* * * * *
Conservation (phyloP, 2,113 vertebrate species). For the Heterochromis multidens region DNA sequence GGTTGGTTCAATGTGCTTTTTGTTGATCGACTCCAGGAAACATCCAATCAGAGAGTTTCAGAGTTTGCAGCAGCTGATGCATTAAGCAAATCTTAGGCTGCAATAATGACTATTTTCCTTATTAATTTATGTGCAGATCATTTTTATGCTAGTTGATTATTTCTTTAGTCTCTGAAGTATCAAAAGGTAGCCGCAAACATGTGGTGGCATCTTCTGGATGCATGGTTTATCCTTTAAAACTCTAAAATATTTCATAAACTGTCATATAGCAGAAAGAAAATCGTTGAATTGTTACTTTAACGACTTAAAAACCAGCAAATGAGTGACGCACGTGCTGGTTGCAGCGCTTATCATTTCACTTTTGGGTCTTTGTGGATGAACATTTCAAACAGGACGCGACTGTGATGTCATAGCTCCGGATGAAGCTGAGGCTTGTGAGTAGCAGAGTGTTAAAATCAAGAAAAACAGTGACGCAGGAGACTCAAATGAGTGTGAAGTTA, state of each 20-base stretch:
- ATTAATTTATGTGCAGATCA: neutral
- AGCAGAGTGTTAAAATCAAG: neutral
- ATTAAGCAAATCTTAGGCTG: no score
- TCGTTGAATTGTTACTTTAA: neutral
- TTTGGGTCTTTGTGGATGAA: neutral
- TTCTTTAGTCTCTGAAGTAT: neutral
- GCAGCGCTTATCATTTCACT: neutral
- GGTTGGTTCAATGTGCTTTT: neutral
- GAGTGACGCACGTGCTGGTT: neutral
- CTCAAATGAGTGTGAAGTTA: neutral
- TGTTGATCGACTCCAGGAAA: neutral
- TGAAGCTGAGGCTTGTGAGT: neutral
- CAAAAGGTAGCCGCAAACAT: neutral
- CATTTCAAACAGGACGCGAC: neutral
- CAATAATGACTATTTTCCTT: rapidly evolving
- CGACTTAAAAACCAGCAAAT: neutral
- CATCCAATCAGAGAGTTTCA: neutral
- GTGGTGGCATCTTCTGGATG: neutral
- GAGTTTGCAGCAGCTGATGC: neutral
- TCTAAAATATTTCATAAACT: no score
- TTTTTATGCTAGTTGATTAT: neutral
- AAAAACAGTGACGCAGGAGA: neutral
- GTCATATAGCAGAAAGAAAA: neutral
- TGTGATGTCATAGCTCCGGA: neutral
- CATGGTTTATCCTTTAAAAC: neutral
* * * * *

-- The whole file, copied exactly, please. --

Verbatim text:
Conservation (phyloP, 2,113 vertebrate species). For the Heterochromis multidens region DNA sequence GGTTGGTTCAATGTGCTTTTTGTTGATCGACTCCAGGAAACATCCAATCAGAGAGTTTCAGAGTTTGCAGCAGCTGATGCATTAAGCAAATCTTAGGCTGCAATAATGACTATTTTCCTTATTAATTTATGTGCAGATCATTTTTATGCTAGTTGATTATTTCTTTAGTCTCTGAAGTATCAAAAGGTAGCCGCAAACATGTGGTGGCATCTTCTGGATGCATGGTTTATCCTTTAAAACTCTAAAATATTTCATAAACTGTCATATAGCAGAAAGAAAATCGTTGAATTGTTACTTTAACGACTTAAAAACCAGCAAATGAGTGACGCACGTGCTGGTTGCAGCGCTTATCATTTCACTTTTGGGTCTTTGTGGATGAACATTTCAAACAGGACGCGACTGTGATGTCATAGCTCCGGATGAAGCTGAGGCTTGTGAGTAGCAGAGTGTTAAAATCAAGAAAAACAGTGACGCAGGAGACTCAAATGAGTGTGAAGTTA, state of each 20-base stretch:
- ATTAATTTATGTGCAGATCA: neutral
- AGCAGAGTGTTAAAATCAAG: neutral
- ATTAAGCAAATCTTAGGCTG: no score
- TCGTTGAATTGTTACTTTAA: neutral
- TTTGGGTCTTTGTGGATGAA: neutral
- TTCTTTAGTCTCTGAAGTAT: neutral
- GCAGCGCTTATCATTTCACT: neutral
- GGTTGGTTCAATGTGCTTTT: neutral
- GAGTGACGCACGTGCTGGTT: neutral
- CTCAAATGAGTGTGAAGTTA: neutral
- TGTTGATCGACTCCAGGAAA: neutral
- TGAAGCTGAGGCTTGTGAGT: neutral
- CAAAAGGTAGCCGCAAACAT: neutral
- CATTTCAAACAGGACGCGAC: neutral
- CAATAATGACTATTTTCCTT: rapidly evolving
- CGACTTAAAAACCAGCAAAT: neutral
- CATCCAATCAGAGAGTTTCA: neutral
- GTGGTGGCATCTTCTGGATG: neutral
- GAGTTTGCAGCAGCTGATGC: neutral
- TCTAAAATATTTCATAAACT: no score
- TTTTTATGCTAGTTGATTAT: neutral
- AAAAACAGTGACGCAGGAGA: neutral
- GTCATATAGCAGAAAGAAAA: neutral
- TGTGATGTCATAGCTCCGGA: neutral
- CATGGTTTATCCTTTAAAAC: neutral